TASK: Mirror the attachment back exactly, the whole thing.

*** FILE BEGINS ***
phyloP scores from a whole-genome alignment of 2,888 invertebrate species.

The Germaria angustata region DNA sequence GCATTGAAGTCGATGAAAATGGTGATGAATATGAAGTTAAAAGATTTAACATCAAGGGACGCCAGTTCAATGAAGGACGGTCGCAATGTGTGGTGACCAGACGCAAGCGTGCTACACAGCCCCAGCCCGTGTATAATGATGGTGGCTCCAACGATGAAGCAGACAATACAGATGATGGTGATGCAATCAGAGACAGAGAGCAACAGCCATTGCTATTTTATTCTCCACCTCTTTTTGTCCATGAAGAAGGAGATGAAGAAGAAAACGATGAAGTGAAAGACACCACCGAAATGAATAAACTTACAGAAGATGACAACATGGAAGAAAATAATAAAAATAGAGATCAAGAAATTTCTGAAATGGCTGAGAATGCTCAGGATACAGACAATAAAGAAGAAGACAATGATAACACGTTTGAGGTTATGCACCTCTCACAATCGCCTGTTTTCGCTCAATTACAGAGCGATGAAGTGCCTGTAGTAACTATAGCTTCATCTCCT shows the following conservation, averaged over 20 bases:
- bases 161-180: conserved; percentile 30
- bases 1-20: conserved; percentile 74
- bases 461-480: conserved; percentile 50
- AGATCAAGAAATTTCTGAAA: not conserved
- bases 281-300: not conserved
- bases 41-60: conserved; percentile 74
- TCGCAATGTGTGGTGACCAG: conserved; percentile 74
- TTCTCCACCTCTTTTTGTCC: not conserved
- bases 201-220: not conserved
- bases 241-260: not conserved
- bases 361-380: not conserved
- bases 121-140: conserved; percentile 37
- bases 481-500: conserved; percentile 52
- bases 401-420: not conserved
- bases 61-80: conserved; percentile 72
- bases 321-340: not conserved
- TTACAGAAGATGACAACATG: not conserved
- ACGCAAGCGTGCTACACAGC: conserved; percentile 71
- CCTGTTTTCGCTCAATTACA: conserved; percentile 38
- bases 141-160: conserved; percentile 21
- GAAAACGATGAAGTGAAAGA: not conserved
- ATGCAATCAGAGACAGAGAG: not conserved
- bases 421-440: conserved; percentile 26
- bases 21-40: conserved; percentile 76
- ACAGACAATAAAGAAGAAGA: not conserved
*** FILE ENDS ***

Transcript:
phyloP scores from a whole-genome alignment of 2,888 invertebrate species.

The Germaria angustata region DNA sequence GCATTGAAGTCGATGAAAATGGTGATGAATATGAAGTTAAAAGATTTAACATCAAGGGACGCCAGTTCAATGAAGGACGGTCGCAATGTGTGGTGACCAGACGCAAGCGTGCTACACAGCCCCAGCCCGTGTATAATGATGGTGGCTCCAACGATGAAGCAGACAATACAGATGATGGTGATGCAATCAGAGACAGAGAGCAACAGCCATTGCTATTTTATTCTCCACCTCTTTTTGTCCATGAAGAAGGAGATGAAGAAGAAAACGATGAAGTGAAAGACACCACCGAAATGAATAAACTTACAGAAGATGACAACATGGAAGAAAATAATAAAAATAGAGATCAAGAAATTTCTGAAATGGCTGAGAATGCTCAGGATACAGACAATAAAGAAGAAGACAATGATAACACGTTTGAGGTTATGCACCTCTCACAATCGCCTGTTTTCGCTCAATTACAGAGCGATGAAGTGCCTGTAGTAACTATAGCTTCATCTCCT shows the following conservation, averaged over 20 bases:
- bases 161-180: conserved; percentile 30
- bases 1-20: conserved; percentile 74
- bases 461-480: conserved; percentile 50
- AGATCAAGAAATTTCTGAAA: not conserved
- bases 281-300: not conserved
- bases 41-60: conserved; percentile 74
- TCGCAATGTGTGGTGACCAG: conserved; percentile 74
- TTCTCCACCTCTTTTTGTCC: not conserved
- bases 201-220: not conserved
- bases 241-260: not conserved
- bases 361-380: not conserved
- bases 121-140: conserved; percentile 37
- bases 481-500: conserved; percentile 52
- bases 401-420: not conserved
- bases 61-80: conserved; percentile 72
- bases 321-340: not conserved
- TTACAGAAGATGACAACATG: not conserved
- ACGCAAGCGTGCTACACAGC: conserved; percentile 71
- CCTGTTTTCGCTCAATTACA: conserved; percentile 38
- bases 141-160: conserved; percentile 21
- GAAAACGATGAAGTGAAAGA: not conserved
- ATGCAATCAGAGACAGAGAG: not conserved
- bases 421-440: conserved; percentile 26
- bases 21-40: conserved; percentile 76
- ACAGACAATAAAGAAGAAGA: not conserved